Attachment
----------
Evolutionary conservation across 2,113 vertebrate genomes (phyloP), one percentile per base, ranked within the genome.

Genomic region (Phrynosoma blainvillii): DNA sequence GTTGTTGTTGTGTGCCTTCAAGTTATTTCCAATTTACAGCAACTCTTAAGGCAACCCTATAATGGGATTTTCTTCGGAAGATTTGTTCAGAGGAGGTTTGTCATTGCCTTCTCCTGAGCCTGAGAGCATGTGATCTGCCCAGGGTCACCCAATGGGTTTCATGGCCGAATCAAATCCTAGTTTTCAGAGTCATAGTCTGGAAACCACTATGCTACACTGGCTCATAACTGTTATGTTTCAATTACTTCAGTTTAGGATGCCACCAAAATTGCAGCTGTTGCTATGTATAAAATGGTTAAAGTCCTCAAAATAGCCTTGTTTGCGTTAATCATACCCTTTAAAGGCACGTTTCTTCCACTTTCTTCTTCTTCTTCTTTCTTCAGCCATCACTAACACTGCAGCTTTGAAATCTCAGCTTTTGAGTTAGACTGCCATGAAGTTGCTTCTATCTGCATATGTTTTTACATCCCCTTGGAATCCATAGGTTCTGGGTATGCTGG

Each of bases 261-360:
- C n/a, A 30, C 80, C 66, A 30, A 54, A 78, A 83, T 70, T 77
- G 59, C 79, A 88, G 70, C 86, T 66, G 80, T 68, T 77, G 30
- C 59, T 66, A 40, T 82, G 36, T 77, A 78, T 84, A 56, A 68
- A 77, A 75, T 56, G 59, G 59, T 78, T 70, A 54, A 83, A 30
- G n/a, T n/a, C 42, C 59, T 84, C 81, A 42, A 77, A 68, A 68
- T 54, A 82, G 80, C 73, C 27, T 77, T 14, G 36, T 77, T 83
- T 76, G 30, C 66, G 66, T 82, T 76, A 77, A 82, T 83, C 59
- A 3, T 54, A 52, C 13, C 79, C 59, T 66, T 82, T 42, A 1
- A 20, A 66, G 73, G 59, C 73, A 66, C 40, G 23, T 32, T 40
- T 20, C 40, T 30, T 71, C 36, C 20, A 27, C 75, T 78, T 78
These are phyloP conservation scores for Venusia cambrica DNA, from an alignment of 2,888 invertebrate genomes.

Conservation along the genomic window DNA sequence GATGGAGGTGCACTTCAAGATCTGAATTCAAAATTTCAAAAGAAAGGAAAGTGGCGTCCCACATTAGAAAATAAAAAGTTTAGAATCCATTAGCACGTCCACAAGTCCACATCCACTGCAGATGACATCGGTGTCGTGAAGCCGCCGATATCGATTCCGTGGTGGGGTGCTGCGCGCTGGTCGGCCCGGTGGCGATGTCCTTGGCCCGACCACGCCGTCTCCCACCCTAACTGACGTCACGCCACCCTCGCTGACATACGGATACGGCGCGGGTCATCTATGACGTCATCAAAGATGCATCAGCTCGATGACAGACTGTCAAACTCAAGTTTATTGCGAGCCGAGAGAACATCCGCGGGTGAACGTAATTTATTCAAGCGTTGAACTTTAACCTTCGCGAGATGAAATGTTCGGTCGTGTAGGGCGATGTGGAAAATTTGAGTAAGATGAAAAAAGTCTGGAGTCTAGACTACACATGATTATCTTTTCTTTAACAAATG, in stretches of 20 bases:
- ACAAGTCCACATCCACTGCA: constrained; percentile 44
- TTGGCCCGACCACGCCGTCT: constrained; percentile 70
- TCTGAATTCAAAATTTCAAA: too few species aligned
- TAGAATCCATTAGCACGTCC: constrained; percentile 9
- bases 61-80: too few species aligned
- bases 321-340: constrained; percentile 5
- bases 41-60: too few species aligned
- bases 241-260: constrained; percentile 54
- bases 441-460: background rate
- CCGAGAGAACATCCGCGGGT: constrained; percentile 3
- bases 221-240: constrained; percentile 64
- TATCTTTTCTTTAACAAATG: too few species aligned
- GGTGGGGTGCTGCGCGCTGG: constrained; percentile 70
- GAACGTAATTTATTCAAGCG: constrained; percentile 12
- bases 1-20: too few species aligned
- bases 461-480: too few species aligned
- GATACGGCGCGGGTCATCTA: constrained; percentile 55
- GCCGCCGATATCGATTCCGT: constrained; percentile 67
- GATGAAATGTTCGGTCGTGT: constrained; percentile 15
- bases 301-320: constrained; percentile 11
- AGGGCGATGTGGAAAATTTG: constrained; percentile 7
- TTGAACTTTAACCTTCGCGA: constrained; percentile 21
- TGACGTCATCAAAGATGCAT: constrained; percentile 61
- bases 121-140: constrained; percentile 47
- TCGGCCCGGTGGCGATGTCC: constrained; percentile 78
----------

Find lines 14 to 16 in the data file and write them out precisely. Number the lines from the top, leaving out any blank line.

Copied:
These are phyloP conservation scores for Venusia cambrica DNA, from an alignment of 2,888 invertebrate genomes.

Conservation along the genomic window DNA sequence GATGGAGGTGCACTTCAAGATCTGAATTCAAAATTTCAAAAGAAAGGAAAGTGGCGTCCCACATTAGAAAATAAAAAGTTTAGAATCCATTAGCACGTCCACAAGTCCACATCCACTGCAGATGACATCGGTGTCGTGAAGCCGCCGATATCGATTCCGTGGTGGGGTGCTGCGCGCTGGTCGGCCCGGTGGCGATGTCCTTGGCCCGACCACGCCGTCTCCCACCCTAACTGACGTCACGCCACCCTCGCTGACATACGGATACGGCGCGGGTCATCTATGACGTCATCAAAGATGCATCAGCTCGATGACAGACTGTCAAACTCAAGTTTATTGCGAGCCGAGAGAACATCCGCGGGTGAACGTAATTTATTCAAGCGTTGAACTTTAACCTTCGCGAGATGAAATGTTCGGTCGTGTAGGGCGATGTGGAAAATTTGAGTAAGATGAAAAAAGTCTGGAGTCTAGACTACACATGATTATCTTTTCTTTAACAAATG, in stretches of 20 bases:
- ACAAGTCCACATCCACTGCA: constrained; percentile 44